In Berlin, where settled refugees are expected to boost the urban population by 4.7 percent, property prices are expected to soar 14.5 percent by 2030. Without the refugee influx, prices would rise 8.5 percent during that period, Postbank explained by email.
Meanwhile, Potsdam is expected to see the second largest rise in population rates at 4.5 percent and Hamburg at 4.4 percent, the report stated.
The rise in refugee numbers itself won't directly affect real estate costs, but will cause a domino effect on prices, the report explains. Demand will rise for subsidized housing, which will in turn drive up demand and costs for higher end rentals and ultimately drive up purchasing prices.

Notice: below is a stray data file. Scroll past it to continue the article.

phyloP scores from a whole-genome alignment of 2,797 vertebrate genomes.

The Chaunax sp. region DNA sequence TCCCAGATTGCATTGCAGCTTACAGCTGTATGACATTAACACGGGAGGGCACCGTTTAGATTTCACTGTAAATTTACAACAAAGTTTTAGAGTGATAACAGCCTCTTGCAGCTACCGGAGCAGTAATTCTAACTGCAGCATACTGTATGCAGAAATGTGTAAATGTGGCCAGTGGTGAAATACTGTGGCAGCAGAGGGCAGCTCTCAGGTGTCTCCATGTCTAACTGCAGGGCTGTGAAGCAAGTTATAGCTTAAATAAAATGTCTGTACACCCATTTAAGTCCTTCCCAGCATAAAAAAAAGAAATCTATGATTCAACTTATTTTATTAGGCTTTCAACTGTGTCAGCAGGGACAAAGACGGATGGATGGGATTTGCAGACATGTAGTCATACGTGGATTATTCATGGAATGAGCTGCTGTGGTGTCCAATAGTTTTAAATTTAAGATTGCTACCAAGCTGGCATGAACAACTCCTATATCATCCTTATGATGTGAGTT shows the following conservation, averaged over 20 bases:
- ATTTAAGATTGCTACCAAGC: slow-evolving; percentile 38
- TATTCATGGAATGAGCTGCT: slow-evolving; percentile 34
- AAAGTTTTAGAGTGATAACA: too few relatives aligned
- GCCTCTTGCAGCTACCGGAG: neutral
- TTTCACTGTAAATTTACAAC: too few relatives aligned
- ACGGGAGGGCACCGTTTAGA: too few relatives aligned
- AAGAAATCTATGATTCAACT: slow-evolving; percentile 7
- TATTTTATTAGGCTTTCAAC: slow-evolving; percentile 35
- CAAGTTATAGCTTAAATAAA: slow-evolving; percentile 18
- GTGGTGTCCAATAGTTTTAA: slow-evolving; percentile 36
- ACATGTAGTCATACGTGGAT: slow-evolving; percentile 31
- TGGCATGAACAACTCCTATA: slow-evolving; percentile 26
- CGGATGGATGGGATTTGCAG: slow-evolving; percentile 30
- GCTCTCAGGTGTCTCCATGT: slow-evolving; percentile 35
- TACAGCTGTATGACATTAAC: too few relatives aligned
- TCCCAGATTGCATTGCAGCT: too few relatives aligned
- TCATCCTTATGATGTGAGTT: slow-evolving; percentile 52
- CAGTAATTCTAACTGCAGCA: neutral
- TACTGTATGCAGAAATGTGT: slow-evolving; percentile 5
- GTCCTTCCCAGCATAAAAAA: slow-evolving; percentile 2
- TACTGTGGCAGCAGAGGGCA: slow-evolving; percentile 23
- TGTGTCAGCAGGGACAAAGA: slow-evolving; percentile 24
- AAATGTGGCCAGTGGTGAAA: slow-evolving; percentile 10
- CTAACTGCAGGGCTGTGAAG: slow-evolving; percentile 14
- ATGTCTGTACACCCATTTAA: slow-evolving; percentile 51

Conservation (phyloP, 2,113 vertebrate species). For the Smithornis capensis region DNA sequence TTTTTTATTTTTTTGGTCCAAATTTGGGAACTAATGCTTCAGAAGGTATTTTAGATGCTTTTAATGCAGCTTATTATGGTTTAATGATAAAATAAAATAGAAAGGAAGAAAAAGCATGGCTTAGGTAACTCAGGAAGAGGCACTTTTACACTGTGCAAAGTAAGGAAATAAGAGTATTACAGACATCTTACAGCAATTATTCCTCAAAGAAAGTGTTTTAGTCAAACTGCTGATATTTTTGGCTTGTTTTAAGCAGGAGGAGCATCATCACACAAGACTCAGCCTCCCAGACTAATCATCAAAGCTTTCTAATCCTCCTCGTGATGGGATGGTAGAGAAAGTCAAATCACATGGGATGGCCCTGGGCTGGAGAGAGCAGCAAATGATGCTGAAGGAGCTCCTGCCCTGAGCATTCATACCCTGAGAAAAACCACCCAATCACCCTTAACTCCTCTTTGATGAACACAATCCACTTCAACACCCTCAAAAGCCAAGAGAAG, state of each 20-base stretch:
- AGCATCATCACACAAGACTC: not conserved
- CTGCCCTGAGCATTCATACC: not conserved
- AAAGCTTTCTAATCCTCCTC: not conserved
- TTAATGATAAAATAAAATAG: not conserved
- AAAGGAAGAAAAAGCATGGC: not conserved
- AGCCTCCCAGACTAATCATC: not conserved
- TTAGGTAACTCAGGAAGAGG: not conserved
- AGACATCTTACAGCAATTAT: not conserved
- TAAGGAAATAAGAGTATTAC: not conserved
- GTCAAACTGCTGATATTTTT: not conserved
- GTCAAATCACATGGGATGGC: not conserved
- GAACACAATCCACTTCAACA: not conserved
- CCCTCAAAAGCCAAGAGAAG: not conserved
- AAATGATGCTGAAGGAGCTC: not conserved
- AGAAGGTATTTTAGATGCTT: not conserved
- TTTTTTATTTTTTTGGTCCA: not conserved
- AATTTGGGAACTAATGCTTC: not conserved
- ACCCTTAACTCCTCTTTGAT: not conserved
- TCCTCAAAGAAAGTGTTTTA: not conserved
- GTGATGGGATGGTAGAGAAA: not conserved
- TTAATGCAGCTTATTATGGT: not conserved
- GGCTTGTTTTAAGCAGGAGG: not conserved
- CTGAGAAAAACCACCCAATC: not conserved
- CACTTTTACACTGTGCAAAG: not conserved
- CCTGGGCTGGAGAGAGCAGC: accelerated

Berlin is already suffering from reduced housing stock, according to reports. German newspaper Frankfurter Allgemeine Zeitung reported in February that Berlin's senate was negotiating a 600 million euro ($664.73 million) contract with the Grand City Hotels Group hotel chain in an effort to find a housing solution for 10,000 refugees.
However, that plan has been attacked by those who claimed the money should be used to house Berlin's homeless population rather than non-nationals.